(New York) - The Mexican Supreme Court decision to uphold the extradition of Ricardo Miguel Cavallo will reinforce the principle of “universal jurisdiction” in international law, Human Rights Watch said today. Cavallo, a former Argentine military official, faces prosecution in Spain for atrocities committed during Argentina’s military dictatorship.
According to the principle of universal jurisdiction, human rights atrocities committed in one country can be subject to criminal prosecution by courts in another country. The principle has helped make it more difficult for human rights abusers to find safe haven abroad to escape justice for their crimes.
“This case represents a real victory for international justice,” said José Miguel Vivanco, Executive Director of the Americas Division of Human Rights Watch. “Mexico will become the first Latin American country to extradite someone for gross human rights violations under the principle of universal jurisdiction.”
According to a November 1999 indictment issued by Spanish Judge Balthazar Garzón, Cavallo, known by the name of Miguel Angel Cavallo, was a Navy lieutenant working in the notorious Navy Mechanics School (Escuela de Mecánica de la Armada, ESMA) in Buenos Aires during the military regime. Between January 1977 and October 1978, the indictment states, Cavallo belonged to the operations sector of Working Group 3.3.2, a group actively involved in kidnapping and torturing persons perceived as leftist by the military.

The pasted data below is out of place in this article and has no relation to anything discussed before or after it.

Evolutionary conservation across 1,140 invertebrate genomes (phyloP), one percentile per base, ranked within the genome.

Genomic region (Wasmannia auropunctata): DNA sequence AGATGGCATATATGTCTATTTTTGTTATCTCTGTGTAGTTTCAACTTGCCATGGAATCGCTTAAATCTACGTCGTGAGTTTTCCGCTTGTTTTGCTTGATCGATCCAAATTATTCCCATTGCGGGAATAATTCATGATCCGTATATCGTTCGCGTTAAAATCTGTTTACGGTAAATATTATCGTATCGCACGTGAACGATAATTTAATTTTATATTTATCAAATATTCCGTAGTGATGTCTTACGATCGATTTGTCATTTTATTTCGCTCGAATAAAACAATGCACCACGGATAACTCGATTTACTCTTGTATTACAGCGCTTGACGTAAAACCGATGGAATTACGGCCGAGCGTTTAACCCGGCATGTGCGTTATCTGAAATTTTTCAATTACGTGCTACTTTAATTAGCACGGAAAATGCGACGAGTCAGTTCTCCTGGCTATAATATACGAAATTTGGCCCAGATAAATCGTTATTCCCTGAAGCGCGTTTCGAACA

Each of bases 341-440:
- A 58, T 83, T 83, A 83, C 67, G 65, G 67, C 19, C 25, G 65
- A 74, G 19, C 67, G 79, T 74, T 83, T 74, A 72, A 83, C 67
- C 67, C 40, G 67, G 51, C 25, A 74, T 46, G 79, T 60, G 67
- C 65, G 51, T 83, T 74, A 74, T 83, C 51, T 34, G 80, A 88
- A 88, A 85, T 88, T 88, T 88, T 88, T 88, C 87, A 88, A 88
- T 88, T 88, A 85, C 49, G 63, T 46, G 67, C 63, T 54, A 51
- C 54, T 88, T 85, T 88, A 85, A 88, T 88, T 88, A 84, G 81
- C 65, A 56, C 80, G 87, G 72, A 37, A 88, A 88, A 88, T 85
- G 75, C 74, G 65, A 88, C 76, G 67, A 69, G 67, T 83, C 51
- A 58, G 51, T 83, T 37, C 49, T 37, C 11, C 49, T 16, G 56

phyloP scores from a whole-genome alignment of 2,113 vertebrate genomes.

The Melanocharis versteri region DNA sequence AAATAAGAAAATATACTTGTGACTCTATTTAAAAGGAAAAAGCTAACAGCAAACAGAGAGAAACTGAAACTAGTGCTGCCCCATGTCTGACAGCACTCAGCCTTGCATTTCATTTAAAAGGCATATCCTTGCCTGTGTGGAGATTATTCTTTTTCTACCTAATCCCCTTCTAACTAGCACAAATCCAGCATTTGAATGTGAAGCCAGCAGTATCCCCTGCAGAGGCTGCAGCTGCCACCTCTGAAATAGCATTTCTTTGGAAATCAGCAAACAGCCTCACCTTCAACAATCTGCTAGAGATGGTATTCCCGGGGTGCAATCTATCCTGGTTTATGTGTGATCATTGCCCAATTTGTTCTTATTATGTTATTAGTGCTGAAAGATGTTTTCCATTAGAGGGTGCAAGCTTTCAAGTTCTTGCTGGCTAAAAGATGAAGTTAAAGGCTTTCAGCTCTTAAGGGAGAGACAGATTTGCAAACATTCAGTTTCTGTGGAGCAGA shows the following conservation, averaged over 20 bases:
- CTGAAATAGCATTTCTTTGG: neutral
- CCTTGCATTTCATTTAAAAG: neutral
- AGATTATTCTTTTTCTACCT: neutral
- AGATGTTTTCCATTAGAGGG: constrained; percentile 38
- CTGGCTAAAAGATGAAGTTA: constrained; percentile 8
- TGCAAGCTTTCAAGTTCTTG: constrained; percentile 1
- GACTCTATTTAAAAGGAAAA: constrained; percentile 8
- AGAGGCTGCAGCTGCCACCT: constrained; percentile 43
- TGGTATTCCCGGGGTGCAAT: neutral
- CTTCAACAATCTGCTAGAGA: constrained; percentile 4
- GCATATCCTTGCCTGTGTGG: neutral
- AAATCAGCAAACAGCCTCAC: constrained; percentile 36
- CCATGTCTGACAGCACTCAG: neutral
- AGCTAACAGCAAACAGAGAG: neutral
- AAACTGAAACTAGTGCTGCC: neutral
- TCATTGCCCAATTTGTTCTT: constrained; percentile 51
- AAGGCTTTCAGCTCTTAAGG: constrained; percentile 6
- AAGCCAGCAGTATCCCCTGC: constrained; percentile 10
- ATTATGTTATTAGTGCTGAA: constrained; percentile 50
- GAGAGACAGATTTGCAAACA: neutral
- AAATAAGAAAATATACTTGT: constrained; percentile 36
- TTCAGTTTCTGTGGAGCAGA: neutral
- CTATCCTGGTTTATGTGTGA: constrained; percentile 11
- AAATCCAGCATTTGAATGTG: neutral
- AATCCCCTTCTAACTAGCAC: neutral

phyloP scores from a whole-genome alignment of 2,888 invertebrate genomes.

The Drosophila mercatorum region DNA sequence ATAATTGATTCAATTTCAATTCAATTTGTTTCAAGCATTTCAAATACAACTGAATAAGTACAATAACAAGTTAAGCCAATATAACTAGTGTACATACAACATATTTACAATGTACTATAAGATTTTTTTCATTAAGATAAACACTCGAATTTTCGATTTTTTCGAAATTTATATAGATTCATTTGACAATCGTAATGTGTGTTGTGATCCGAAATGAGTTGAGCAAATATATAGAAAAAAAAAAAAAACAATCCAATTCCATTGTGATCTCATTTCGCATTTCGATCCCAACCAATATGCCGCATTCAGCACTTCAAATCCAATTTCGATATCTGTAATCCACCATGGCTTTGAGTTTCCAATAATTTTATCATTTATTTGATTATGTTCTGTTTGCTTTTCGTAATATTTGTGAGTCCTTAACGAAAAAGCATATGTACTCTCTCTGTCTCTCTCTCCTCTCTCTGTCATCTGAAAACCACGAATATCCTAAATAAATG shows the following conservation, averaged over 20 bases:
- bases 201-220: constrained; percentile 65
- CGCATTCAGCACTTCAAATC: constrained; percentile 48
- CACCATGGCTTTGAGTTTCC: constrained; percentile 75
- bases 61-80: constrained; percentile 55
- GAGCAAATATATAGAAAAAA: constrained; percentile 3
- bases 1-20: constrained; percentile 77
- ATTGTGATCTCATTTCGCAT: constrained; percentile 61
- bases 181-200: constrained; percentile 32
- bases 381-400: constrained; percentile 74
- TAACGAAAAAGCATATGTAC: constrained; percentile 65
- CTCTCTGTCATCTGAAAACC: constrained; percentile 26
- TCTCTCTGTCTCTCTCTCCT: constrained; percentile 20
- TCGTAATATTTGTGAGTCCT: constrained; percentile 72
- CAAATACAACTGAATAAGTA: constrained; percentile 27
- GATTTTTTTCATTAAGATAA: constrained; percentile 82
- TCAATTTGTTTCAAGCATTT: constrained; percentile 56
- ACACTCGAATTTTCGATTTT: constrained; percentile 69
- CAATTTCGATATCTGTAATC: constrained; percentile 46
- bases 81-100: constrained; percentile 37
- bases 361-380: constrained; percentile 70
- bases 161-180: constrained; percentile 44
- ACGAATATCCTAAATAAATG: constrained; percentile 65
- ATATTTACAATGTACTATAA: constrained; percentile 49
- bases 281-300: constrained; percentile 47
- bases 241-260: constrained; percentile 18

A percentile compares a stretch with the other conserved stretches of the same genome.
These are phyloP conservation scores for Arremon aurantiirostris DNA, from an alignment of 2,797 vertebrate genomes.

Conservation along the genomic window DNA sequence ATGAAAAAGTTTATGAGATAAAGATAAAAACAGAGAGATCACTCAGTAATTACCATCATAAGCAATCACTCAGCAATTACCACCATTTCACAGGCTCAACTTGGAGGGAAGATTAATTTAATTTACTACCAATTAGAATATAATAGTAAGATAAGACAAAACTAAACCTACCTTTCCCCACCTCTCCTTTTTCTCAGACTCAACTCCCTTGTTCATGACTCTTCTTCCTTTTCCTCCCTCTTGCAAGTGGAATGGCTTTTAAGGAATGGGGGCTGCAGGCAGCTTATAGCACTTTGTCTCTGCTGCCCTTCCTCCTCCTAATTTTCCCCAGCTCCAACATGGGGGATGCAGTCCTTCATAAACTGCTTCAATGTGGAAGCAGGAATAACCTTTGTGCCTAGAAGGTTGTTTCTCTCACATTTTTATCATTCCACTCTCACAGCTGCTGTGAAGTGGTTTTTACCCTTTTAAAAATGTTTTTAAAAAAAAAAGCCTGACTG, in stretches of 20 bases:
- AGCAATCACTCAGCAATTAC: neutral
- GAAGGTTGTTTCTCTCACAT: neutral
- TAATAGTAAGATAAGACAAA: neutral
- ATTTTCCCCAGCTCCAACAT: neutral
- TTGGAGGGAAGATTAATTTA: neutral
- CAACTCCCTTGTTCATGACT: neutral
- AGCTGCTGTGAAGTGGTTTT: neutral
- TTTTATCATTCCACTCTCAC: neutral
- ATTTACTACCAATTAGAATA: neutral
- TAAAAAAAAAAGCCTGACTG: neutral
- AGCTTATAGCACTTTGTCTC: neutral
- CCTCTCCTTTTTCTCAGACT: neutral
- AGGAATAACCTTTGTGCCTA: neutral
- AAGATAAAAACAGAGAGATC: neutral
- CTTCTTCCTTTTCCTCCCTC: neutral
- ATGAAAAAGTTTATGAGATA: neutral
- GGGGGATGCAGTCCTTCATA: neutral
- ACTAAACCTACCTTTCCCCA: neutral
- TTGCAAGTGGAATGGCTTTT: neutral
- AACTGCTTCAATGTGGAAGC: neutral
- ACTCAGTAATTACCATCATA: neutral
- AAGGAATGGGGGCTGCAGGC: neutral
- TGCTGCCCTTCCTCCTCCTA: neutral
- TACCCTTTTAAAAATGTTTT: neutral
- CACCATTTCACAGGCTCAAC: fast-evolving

The indictment implicates Cavallo in the torture of Thelma Jara de Cabezas, and the execution of Mónica Jauregui and Elba Delia Aldaya.
The 1984 report of the Argentine truth commission names 8,961 people who “disappeared” under the military dictatorship, noting that this figure is not exhaustive. Although some high-level officials were criminally prosecuted in Argentina in the 1980s for these abuses, the vast majority of military perpetrators were protected by the country’s amnesty laws. Pardons issued by then-President Menem in 1989 and 1990 freed the few who had been convicted.
The Mexican Supreme Court authorized Cavallo’s extradition on charges of genocide and terrorism, but not on charges of torture. A lower court had previously ruled that Cavallo could not be extradited for torture on the grounds that, under Mexican law, the statute of limitations for a torture prosecution would have expired.
“In a region where far too many human rights violators have escaped justice, Mexico is setting an important example that other countries should emulate,” said Vivanco.